So today I talk about Jekyll and Mr. Hyde for The 3rd Wonderful Ingrid Bergman Blogathon! a classic MGM horror movie that remains timeless today. I hope you check out other posts form the The 3rd Wonderful Ingrid Bergman Blogathon! hosted by my dear friend frorm The Wonderful World of Cinema known as Virginie Pronovost. Thanks to the wonderful host of this event if you want to check out others form event please do so. So now to present my review.
Dr. Jekyll and Mr. Hyde review
Unlike Universal, MGM was never a studio associated much with out-and-out horror films (A notable exception: 1932’s great The Mask of Fu which is another classic movie by this classic studio. This version of the classic “Dr. Jekyll & Mr. Hyde” story is more slow-moving and psychological than most of the versions of this classic tale on the screen. It relies on a good cast to bring out the ways that the characters and their relationships are affected by the doctor’s weird experiment as its not a version to watch if you want horror but you will love it if you dont mind a psychological approach.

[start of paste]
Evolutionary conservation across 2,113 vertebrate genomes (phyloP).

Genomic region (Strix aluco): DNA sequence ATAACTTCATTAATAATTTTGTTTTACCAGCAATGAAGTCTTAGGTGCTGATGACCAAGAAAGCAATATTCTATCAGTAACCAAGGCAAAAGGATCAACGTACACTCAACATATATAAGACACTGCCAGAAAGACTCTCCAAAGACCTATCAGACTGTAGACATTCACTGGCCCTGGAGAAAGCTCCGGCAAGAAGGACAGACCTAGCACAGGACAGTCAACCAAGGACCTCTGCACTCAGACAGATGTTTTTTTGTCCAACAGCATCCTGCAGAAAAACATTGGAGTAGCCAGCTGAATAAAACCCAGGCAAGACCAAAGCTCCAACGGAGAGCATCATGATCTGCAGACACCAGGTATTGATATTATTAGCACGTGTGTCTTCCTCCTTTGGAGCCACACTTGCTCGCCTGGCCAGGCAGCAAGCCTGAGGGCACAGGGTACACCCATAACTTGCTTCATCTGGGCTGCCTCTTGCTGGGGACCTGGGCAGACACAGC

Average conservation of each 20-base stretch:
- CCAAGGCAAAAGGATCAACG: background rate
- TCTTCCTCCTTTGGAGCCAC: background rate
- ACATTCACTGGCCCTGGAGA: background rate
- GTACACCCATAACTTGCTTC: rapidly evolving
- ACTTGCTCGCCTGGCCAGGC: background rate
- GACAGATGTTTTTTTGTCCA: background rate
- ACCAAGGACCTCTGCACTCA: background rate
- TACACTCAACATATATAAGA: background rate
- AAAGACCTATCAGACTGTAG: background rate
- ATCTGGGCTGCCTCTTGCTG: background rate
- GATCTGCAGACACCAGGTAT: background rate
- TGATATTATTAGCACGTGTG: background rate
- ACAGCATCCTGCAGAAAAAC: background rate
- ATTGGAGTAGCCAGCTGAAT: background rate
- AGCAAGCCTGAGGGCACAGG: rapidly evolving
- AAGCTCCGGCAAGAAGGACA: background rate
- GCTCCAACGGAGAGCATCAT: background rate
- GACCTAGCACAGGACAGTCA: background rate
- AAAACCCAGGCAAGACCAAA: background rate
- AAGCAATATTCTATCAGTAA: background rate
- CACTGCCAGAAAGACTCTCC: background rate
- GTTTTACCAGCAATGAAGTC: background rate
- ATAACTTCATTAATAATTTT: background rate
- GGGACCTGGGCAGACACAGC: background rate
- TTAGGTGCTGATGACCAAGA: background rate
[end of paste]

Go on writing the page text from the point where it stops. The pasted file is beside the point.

Spencer Tracy plays the dual leading role giving it a good job of creating both personas. This movie is a perfect encapsulation of Stevenson’s original vision as Spencer Tracy gives us a more closer to the book version of this evil side unleashed. Tracy’s makeup is far less monstrous than that created for Fredric March ten years earlier. Director Victor Fleming goes for exaggerations of Tracy’s features and the playing up of the psychological differences between Jekyll and Hyde. The first couple of transformations are played as dream sequences involving good girl Lana Turner and bad girl Ingrid Bergman. We don’t see the actual transformation until well on into the movie. so have big actresses like Ingrid Bergman and Lana Turner in supporting roles as both give us wonderful performances.
It is a literary-based horror/drama that has such good acting and direction that feels closer to the original book in many ways. Joseph Ruttenberg’s cinematography with Cedric Gibbons’ Art Direction and Edwin B. Willis Set Direction all recreate foggy Victorian London and Franz Waxman’s musical score all come together to create a gem. Victor Fleming directed Spencer Tracy and Ingrid Bergman in this very marvelous classic that one should see today. It’s simply a classic Gothic based novel movie that you will simply enjoy anytime.